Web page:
This joint meeting of the UK TeX Users Group and the BCS Electronic Publishing Specialist Group attracted a large and mixed audience of academics, TeX hackers, publishers, and software developers, with representatives from most UK organizations active in the field of electronic publishing and document management. I was expecting rather more disagreement about the relative merits of the various approaches now available for the creation of portable documents; in the event, the path of SGML-based righteousness, with appropriate concessions to the practical merits of PostScript-based systems, was apparently endorsed by the consensus.
First of the seven speakers was David Brailsford from Nottingham University, who described Adobe's Acrobat as "a de facto industry standard". His presentation of exactly how the various components of this product worked together, and could be made to interact with both LaTeX and SGML, was very clear and refreshingly free of hype. The choice of PDF (which is effectively a searchable and structured form of Postscript, in which logical structure and hypertextual links are preserved along with the imaging information) as an archival format was a pragmatic one for journals such as EPodd where fidelity to every detail of presentation was crucial. The availability of a free Acrobat reader was also a plus point. He characterized the difficulties of mapping the logical links of a LaTeX or SGML document on to the physical links instantiated in a PDF document as a classic case of the importance of "late binding", and revealed the open secret that Adobe's free PDF reader would soon be upgraded to recognise and act on HTML-style anchors. A demonstration of the Acrobat-based electronic journal project CAJUN is already available online at http://quill.cs.nott.ac.uk.
David Barron, from Southampton, gave an excellent overview of what exactly is implied by the phrase "portable document". Documents are not files, but compound objects, combining text, images, time-based media. There is a growing awareness that electronic resources should be regarded as virtual documents, repositories of information from which many different actual documents may be generated. These developments all make "portability" (defined as the ability to render documents -- with varying degrees of visual fidelity -- in different hardware or software environments) very difficult. Portability was of crucial importance, not only for publishers wishing to distribute in the electronic medium, and not only for specific user communities wishing to pool information, but also for all of us. Information available only in a non-portable electronic form was information at the mercy of technological change. He cited as portability success stories the widespread use of PostScript and LaTeX as a distribution medium by the research community, referring to the Physics preprint library at Los Alamos as a case where this had now become the normal method of publication. By contrast, the success of the World Wide Web seemed to be partly due to its use of a single markup language (HTML) which effectively takes rendering concerns entirely out of the hands of authors. From the archival point of view, however, none of the available standards seemed a natural winner: hypertext was still too immature a technology, and there were still many intractable problems in handling multiple fonts and character sets. Professor Barron concluded with a brief summary of the merits of SGML as providing a formal, verifiable and portable definition for a document's structure, mentioning in passing that Southampton are developing a TEI-based document archive with conversion tools going in both directions betweeen SGML and RTF, and SGML and LaTex. Looking to the future, he saw the IBM/Apple Opendoc architecture as offering the promise of genuinely portable dynamic documents, which could be archived in an SGML form once static.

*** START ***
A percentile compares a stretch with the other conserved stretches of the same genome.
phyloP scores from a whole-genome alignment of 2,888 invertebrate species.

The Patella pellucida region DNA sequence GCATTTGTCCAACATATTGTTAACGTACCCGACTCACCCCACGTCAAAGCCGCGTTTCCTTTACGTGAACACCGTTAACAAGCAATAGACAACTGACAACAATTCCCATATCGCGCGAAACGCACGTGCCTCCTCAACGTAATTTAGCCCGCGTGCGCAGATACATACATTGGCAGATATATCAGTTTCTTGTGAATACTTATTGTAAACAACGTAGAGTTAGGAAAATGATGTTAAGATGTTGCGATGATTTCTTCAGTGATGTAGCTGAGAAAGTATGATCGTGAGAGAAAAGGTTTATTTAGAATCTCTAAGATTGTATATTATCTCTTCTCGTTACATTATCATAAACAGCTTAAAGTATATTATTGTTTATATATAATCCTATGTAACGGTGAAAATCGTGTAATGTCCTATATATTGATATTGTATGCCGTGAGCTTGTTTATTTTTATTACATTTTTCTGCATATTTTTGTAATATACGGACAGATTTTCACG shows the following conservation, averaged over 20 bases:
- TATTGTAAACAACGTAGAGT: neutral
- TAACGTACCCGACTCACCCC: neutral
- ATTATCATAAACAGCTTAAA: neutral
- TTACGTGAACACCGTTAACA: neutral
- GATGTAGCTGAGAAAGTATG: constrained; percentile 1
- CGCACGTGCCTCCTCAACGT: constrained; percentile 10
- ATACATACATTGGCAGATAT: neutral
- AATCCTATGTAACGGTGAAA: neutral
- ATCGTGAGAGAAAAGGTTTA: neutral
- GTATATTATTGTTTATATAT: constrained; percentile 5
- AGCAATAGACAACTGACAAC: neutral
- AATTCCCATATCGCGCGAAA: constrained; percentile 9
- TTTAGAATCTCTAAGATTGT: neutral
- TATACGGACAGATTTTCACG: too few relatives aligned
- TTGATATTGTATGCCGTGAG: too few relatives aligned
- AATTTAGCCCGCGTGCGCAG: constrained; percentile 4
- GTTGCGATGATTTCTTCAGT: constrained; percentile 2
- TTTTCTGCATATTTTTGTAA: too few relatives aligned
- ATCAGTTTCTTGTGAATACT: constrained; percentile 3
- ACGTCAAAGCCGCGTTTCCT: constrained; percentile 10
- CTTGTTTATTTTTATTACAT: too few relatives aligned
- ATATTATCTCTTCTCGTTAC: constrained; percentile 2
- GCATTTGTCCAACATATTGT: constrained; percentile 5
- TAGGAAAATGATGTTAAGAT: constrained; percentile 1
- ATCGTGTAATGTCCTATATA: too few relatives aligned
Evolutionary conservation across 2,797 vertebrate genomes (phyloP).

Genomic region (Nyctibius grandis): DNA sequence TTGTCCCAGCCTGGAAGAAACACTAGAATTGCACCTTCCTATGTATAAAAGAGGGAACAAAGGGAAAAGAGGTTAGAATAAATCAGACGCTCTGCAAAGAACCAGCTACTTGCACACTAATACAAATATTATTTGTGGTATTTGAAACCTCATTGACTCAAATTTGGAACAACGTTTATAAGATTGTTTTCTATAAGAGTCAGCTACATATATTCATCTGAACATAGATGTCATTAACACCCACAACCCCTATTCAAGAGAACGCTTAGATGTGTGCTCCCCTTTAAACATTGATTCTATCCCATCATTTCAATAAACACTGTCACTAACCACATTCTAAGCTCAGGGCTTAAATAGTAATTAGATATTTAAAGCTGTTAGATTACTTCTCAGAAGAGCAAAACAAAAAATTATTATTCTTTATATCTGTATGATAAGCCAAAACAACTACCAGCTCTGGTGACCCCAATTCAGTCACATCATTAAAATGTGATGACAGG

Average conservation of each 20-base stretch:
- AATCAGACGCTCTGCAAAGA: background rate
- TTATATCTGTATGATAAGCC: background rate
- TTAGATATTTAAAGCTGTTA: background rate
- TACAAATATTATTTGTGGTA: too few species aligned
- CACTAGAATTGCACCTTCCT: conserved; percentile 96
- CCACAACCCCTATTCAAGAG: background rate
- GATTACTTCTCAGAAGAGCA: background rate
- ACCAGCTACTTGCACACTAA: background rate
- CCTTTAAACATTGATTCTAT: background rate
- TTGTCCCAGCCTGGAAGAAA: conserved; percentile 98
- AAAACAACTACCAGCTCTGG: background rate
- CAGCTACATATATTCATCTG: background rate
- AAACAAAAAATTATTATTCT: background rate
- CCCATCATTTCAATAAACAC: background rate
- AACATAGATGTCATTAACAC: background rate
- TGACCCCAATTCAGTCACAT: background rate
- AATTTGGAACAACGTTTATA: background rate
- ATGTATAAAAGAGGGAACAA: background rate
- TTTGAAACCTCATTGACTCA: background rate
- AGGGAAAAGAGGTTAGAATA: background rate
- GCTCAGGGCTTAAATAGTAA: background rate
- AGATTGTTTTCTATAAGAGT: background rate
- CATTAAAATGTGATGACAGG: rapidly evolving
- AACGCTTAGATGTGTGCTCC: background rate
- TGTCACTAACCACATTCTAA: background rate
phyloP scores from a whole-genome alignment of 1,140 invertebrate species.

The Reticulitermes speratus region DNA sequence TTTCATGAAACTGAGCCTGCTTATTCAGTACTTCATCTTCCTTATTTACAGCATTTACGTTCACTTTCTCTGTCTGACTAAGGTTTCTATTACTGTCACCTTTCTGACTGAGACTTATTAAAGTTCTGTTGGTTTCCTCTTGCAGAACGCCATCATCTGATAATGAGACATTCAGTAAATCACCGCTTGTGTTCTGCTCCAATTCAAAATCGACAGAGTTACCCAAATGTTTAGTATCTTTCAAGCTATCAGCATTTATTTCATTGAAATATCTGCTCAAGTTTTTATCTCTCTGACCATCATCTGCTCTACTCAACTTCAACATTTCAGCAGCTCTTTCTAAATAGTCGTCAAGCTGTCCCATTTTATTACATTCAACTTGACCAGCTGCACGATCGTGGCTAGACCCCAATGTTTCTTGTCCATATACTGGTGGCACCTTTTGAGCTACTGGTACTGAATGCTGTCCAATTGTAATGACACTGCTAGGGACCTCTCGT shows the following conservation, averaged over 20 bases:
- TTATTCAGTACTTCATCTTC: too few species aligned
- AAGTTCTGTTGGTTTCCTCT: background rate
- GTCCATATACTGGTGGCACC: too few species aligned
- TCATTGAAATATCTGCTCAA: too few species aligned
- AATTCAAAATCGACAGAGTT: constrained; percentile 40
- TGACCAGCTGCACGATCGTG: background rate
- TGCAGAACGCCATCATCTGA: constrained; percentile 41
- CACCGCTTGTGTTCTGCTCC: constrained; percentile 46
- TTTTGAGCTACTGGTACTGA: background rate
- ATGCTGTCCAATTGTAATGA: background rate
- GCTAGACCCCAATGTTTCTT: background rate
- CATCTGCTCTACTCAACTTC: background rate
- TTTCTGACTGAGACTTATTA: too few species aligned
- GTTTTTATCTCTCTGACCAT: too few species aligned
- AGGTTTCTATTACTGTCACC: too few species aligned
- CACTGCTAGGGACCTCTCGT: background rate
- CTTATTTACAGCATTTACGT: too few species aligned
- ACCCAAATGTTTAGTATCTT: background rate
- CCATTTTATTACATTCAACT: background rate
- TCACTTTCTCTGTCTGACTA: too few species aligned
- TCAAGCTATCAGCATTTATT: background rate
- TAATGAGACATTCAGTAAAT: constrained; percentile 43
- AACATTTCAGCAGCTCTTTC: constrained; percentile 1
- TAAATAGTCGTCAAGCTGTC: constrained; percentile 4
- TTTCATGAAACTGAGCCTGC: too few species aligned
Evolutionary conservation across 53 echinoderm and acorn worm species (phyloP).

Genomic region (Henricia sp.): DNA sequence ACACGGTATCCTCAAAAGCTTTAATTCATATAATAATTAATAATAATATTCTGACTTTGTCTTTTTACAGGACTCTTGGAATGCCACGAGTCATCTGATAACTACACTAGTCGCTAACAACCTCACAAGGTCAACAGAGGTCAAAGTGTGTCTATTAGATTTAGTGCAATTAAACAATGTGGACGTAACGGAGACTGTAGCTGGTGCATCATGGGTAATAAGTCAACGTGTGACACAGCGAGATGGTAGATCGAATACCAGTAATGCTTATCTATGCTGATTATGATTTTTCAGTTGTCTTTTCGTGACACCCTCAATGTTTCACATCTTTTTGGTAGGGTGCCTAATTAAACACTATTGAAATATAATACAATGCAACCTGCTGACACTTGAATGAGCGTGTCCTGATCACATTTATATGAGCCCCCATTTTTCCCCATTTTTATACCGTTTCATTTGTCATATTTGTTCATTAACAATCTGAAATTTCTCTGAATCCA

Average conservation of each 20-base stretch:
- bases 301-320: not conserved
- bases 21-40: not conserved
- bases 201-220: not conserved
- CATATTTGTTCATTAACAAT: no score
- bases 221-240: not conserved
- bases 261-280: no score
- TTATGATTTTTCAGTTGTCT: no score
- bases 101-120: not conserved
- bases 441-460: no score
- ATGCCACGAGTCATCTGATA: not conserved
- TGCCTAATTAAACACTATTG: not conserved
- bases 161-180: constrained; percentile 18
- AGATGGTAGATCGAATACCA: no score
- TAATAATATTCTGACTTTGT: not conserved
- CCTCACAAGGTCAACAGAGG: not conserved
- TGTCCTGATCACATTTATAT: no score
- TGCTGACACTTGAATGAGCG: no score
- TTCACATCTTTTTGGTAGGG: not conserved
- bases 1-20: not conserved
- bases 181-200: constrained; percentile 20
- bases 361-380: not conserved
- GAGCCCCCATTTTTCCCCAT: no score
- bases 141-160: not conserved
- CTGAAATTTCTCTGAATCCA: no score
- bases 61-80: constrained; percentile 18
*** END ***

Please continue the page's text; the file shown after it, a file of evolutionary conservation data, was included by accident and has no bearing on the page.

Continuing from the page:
The third speaker of the morning, Jonathan Fine, began by insisting that the spaces between words were almost as important as the words themselves. I felt that he wasted rather a lot of his time on this point, as he did later on explaining how to pronounce "TeX" (surely unnecessary for this audience) before finally describing a product he is developing called "Simsim" (Arabic for sesame, which is a trademark of British Petroleum we learned). This appears to be a set of TeX macros for formatting SGML documents directly, using components of the ESIS to drive the formatter, but I did not come away with any clear sense of how his approach differed from that already fairly widely used elsewhere.